“A PhD is Pointless if you don’t get a Lecturing Job”
The link between getting a PhD and stepping into an academic role can seem so obvious, that it can obscure any of the other options or possible futures that are opened up by achieving doctorate. This is emphasised all the more because as a PGR student you are probably regularly meeting with or talking to academics who have already followed that path.
In fact, most students who gain a PhD do not go on to become an academic. This does not mean they have failed or wasted their time getting a doctorate. Studying at PGR level develops a huge range of skills and knowledge that make you a valuable employee in a whole host of roles.
If you have successfully completed a Phd you have demonstrated that you can self-motivate, self-manage, problem solve, be creative, research, synthesise complex data and ideas, evaluate evidence and think about complicated problems and concepts at a deep level. This is not a combination of abilities that are easy for employers to find.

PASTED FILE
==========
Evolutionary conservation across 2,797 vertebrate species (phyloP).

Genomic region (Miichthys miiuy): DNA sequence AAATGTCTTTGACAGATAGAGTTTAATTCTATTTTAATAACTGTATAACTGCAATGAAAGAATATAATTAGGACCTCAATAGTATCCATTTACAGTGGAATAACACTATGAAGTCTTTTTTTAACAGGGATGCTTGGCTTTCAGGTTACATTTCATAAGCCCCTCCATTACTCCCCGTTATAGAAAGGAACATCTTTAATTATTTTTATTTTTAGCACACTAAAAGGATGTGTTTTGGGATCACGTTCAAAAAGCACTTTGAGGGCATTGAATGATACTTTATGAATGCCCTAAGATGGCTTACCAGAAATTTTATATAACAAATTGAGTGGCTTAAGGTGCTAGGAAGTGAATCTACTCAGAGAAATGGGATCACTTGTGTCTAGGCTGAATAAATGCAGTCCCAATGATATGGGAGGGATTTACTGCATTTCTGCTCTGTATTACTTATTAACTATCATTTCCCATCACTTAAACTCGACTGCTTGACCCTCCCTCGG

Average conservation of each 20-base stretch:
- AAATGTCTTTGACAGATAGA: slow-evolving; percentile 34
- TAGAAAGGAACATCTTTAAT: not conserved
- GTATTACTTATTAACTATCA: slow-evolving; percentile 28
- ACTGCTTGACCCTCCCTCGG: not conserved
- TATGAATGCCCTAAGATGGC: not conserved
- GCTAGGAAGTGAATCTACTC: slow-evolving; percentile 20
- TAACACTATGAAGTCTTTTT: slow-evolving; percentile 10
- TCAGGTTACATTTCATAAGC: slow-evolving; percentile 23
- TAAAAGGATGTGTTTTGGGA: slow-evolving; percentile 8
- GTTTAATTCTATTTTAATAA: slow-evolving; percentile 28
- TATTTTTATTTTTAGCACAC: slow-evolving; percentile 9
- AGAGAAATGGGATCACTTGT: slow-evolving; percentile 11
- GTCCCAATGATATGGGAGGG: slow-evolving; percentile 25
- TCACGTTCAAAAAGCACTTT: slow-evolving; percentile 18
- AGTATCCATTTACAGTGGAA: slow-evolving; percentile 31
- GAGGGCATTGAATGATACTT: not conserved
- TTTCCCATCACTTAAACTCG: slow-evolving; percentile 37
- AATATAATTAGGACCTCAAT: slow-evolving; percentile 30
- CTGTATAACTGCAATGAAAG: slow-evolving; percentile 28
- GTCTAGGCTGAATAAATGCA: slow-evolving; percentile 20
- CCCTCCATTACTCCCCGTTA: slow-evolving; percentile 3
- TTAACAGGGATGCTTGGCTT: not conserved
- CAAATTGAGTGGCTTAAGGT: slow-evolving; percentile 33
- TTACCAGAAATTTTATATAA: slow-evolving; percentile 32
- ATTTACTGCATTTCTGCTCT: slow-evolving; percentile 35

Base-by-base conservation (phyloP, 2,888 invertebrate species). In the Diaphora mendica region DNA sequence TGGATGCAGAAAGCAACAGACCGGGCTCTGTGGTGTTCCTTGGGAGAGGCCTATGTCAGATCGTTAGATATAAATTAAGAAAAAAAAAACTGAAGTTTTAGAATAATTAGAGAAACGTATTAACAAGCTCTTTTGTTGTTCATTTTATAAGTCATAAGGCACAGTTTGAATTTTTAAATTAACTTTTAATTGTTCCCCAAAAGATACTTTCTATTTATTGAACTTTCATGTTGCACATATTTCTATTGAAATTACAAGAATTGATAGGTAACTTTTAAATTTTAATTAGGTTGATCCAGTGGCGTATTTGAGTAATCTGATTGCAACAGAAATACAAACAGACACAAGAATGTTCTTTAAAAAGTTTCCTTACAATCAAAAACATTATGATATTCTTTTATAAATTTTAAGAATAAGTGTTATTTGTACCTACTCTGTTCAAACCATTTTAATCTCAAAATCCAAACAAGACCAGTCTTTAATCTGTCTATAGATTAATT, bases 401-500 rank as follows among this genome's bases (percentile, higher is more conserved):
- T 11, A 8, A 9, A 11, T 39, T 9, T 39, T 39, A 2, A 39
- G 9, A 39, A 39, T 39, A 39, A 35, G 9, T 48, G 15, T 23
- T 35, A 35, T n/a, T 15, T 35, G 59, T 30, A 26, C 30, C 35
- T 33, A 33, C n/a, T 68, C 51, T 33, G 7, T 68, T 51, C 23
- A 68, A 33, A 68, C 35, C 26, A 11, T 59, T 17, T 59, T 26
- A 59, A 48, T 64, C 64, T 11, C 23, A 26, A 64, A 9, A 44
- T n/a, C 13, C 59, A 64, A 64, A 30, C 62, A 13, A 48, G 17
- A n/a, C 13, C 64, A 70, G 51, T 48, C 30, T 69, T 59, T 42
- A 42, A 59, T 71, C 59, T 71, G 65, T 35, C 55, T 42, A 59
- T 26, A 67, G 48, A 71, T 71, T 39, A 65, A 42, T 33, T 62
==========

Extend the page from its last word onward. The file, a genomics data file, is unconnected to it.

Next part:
You will also have a deep knowledge base – in fact, you may be a world expert in your field. This may have applications in areas you haven’t previously considered e.g. in business or the media.
It may also be that you step out of university for a while but come back into an academic role a few years later. Nothing is forever and many careers tend not to follow straight lines.
Of course, you may still want to be an academic. But being open to possibilities and considering alternatives can give you more confidence about your future and open up more exciting possibilities.
We discuss this more in Planning For The World After.